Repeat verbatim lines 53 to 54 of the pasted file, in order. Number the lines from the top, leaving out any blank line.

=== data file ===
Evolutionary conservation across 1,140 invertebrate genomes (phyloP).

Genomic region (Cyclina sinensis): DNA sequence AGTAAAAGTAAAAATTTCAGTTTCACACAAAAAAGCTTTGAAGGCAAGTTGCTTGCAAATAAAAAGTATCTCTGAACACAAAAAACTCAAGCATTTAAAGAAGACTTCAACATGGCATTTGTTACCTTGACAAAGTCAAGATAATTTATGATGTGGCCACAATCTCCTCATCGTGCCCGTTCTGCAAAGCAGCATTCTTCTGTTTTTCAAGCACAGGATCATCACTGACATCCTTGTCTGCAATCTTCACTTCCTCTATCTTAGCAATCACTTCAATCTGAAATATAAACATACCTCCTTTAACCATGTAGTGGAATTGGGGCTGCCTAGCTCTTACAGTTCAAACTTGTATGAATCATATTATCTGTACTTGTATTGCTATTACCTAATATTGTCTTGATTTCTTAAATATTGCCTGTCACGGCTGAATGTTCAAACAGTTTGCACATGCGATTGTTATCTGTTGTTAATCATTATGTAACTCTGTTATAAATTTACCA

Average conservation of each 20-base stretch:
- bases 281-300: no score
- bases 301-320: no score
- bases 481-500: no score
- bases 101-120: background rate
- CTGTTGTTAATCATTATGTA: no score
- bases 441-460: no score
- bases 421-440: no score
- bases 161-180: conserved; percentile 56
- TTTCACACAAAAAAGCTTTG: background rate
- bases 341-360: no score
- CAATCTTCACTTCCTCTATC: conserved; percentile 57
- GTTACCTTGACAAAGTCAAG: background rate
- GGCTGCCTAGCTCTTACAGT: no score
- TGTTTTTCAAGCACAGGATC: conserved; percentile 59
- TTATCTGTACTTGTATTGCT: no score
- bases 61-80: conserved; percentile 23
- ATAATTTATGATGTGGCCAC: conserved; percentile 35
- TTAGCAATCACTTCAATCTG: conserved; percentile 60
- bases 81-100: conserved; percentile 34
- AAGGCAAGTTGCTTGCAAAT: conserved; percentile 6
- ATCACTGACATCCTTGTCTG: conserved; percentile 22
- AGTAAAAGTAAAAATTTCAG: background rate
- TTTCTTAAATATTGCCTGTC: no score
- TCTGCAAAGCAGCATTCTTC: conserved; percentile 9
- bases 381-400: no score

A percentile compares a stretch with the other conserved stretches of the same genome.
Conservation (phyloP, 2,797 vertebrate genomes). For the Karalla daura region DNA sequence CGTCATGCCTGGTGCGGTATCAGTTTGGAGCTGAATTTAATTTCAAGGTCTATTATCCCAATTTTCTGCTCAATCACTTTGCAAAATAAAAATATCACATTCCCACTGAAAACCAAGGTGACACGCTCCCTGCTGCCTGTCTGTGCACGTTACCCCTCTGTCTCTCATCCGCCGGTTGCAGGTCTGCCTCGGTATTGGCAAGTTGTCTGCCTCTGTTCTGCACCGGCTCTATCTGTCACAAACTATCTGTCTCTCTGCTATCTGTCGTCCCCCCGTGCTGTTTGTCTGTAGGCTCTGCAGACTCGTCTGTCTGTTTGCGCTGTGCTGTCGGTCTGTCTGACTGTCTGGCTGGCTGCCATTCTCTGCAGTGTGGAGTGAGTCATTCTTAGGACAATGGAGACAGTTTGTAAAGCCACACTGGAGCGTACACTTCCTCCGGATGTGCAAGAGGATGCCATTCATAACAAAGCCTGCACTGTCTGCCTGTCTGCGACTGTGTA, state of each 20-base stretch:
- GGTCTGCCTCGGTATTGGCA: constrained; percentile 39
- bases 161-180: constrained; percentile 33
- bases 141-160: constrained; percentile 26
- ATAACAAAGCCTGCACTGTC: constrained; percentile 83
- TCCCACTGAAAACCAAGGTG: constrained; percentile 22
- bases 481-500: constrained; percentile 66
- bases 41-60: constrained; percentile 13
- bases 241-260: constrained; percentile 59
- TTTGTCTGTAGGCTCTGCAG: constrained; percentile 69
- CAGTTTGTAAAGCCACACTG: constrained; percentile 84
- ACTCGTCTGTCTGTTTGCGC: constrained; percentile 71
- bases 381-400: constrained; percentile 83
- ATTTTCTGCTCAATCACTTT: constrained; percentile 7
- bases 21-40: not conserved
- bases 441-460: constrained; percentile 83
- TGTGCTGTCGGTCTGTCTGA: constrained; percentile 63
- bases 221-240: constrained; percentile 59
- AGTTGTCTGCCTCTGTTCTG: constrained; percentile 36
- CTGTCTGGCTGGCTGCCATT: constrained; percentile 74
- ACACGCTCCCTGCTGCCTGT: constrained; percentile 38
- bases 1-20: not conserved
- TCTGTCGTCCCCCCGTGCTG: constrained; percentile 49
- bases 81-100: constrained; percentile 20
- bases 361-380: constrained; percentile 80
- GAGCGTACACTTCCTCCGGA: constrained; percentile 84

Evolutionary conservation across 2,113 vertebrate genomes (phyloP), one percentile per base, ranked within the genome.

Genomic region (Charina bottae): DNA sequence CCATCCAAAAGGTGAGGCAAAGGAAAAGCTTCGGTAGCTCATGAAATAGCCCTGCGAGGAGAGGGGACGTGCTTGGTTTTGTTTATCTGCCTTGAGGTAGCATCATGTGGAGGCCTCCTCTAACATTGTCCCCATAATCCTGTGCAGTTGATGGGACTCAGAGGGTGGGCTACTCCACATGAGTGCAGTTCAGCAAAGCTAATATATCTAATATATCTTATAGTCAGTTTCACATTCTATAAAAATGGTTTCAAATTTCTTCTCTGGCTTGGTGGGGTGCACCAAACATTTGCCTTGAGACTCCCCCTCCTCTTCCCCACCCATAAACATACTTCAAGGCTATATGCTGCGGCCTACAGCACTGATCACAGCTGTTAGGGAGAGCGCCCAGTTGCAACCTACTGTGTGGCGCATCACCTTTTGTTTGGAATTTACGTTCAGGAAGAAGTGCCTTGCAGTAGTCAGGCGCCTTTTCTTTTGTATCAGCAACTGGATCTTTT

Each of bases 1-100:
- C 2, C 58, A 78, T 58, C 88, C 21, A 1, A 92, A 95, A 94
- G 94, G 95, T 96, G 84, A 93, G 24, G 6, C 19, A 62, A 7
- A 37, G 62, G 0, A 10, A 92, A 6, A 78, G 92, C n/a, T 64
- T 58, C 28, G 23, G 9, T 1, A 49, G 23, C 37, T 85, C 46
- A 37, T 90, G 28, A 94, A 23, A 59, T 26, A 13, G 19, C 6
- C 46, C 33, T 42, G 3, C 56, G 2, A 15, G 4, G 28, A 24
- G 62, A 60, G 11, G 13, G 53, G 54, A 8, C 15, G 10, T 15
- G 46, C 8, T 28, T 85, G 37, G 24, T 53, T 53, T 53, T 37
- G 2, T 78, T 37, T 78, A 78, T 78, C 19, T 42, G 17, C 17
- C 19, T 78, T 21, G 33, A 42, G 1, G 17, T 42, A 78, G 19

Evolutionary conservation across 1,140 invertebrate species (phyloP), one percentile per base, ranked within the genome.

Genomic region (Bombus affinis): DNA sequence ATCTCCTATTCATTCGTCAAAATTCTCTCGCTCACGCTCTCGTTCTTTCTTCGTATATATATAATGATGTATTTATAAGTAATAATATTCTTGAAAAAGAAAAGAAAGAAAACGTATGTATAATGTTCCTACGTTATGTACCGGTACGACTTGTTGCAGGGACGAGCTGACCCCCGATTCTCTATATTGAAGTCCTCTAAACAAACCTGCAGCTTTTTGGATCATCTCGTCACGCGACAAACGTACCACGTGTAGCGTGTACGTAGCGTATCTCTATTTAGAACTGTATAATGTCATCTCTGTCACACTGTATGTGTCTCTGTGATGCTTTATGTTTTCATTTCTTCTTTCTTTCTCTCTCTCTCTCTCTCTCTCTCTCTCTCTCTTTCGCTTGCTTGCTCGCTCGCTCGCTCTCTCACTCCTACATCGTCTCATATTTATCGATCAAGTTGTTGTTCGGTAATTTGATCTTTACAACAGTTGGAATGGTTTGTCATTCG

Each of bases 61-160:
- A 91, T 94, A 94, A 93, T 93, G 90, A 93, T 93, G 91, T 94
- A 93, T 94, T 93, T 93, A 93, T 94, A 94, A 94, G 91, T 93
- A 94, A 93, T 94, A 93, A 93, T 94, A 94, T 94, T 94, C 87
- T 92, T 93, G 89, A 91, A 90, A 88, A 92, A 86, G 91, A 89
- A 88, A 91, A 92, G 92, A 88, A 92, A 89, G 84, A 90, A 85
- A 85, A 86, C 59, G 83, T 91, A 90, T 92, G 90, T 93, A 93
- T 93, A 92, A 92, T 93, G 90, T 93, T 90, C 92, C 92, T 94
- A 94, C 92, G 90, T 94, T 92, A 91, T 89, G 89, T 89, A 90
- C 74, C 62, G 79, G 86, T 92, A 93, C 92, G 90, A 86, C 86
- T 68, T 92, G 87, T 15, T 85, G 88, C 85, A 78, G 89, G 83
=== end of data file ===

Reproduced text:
- bases 81-100: constrained; percentile 20
- bases 361-380: constrained; percentile 80